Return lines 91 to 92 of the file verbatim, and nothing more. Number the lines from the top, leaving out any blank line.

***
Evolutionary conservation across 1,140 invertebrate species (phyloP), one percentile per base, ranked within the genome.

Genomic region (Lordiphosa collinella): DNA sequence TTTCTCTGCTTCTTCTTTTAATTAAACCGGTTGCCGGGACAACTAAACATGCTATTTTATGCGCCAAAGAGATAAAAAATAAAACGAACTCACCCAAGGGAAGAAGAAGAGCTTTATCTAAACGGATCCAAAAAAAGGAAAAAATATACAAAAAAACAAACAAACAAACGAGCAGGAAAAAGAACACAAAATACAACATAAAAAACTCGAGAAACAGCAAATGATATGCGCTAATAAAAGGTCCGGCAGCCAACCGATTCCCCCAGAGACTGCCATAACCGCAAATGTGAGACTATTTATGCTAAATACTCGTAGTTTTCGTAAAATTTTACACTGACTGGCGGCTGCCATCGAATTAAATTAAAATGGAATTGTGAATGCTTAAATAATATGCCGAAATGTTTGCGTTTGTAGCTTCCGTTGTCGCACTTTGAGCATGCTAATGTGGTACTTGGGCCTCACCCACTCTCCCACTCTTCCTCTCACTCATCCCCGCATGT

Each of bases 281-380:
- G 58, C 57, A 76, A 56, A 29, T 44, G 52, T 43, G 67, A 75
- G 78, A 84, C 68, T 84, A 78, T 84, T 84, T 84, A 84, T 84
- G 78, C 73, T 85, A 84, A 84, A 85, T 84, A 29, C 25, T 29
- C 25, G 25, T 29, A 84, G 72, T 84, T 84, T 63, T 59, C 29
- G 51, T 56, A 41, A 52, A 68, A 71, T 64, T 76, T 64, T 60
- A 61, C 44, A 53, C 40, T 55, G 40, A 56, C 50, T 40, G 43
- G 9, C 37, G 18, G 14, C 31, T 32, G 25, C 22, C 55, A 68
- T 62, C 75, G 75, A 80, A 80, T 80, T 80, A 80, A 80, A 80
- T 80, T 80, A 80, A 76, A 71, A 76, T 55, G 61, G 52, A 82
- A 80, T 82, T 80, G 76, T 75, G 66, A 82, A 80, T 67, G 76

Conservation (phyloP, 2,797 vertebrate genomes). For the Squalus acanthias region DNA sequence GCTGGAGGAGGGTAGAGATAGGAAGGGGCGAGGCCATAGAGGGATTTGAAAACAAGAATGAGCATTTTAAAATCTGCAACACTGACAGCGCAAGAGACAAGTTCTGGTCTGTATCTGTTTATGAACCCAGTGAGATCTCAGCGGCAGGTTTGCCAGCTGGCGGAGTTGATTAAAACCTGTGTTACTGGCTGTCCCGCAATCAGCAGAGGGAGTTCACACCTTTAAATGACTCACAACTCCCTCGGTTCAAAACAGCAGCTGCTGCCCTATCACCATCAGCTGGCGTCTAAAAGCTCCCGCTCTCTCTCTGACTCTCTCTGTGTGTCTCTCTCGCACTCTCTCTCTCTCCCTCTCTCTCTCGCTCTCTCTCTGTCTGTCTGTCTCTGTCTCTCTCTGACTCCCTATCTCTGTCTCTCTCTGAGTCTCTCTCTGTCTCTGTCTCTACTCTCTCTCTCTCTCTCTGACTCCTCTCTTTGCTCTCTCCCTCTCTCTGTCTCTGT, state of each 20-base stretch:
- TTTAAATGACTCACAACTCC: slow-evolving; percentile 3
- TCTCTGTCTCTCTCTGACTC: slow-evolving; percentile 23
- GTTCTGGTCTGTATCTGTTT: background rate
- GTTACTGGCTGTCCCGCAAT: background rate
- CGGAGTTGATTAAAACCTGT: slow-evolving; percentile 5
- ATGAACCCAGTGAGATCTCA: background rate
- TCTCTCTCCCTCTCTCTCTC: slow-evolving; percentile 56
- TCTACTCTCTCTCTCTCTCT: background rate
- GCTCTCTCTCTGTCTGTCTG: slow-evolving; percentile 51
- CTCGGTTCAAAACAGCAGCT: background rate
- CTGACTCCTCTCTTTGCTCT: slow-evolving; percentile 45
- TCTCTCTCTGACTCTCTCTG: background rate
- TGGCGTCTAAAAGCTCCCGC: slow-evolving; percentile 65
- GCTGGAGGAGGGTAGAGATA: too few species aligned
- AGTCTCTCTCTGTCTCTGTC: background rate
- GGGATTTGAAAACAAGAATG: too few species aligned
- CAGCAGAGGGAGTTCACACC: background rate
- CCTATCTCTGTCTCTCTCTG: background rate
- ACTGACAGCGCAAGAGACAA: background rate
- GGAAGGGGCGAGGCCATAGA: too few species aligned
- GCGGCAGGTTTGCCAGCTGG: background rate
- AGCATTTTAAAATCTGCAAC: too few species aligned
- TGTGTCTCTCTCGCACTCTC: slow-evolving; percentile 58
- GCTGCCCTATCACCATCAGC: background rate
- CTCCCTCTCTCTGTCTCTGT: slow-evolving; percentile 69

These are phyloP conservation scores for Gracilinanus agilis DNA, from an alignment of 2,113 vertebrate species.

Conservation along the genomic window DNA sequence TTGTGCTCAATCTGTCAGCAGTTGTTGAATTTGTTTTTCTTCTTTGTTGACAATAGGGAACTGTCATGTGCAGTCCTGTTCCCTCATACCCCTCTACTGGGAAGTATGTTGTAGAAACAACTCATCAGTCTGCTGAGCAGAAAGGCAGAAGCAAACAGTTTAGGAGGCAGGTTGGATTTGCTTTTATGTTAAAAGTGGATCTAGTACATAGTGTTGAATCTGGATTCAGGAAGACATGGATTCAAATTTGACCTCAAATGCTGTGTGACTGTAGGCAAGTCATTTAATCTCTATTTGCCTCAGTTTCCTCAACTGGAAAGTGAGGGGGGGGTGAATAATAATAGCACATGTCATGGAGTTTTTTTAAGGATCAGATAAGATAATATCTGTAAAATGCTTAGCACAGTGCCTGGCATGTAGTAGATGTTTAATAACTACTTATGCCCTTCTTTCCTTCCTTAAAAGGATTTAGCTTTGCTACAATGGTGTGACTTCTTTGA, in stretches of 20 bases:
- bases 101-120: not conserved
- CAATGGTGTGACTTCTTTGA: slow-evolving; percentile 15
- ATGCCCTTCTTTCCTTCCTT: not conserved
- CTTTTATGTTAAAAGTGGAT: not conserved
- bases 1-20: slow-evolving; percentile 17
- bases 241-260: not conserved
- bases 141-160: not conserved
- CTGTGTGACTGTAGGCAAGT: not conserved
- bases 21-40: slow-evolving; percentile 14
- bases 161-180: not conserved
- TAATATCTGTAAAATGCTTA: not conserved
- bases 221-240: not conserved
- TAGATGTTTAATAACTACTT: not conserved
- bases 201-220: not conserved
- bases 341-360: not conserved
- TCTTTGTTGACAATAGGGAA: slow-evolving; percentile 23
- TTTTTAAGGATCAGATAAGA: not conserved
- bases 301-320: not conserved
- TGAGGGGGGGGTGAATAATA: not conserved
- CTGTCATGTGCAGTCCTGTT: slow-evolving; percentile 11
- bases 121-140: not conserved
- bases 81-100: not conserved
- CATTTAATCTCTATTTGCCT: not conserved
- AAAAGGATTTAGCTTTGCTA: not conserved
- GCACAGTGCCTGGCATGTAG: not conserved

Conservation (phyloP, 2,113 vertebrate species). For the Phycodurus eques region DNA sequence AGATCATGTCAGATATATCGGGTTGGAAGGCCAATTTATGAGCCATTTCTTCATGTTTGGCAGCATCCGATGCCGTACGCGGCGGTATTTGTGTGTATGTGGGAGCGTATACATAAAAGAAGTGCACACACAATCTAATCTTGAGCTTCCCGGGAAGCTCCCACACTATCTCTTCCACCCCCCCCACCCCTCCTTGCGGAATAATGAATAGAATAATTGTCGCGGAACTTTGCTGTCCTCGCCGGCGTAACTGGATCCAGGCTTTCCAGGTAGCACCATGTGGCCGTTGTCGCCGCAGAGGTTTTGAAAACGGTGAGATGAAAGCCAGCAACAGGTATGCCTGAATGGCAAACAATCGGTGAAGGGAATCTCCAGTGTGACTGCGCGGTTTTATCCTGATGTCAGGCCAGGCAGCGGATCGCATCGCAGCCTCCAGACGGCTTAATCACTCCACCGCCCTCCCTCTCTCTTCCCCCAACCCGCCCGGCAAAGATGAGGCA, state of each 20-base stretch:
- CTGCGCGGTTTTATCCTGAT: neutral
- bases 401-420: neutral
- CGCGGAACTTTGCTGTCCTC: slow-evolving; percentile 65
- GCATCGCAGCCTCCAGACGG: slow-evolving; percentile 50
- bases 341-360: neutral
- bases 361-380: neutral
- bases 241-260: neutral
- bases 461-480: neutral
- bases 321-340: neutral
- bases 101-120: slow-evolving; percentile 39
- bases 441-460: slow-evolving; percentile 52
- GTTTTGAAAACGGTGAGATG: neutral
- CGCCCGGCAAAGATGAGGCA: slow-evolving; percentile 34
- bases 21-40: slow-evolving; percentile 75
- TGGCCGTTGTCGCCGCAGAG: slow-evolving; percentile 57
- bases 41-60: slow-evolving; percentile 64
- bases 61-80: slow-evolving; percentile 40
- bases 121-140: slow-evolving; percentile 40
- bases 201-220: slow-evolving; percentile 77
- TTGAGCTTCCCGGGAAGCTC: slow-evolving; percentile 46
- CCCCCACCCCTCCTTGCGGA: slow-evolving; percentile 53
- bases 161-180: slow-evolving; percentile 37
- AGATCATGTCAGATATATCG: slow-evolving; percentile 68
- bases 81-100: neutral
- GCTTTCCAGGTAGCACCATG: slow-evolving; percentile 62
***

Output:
- bases 81-100: neutral
- GCTTTCCAGGTAGCACCATG: slow-evolving; percentile 62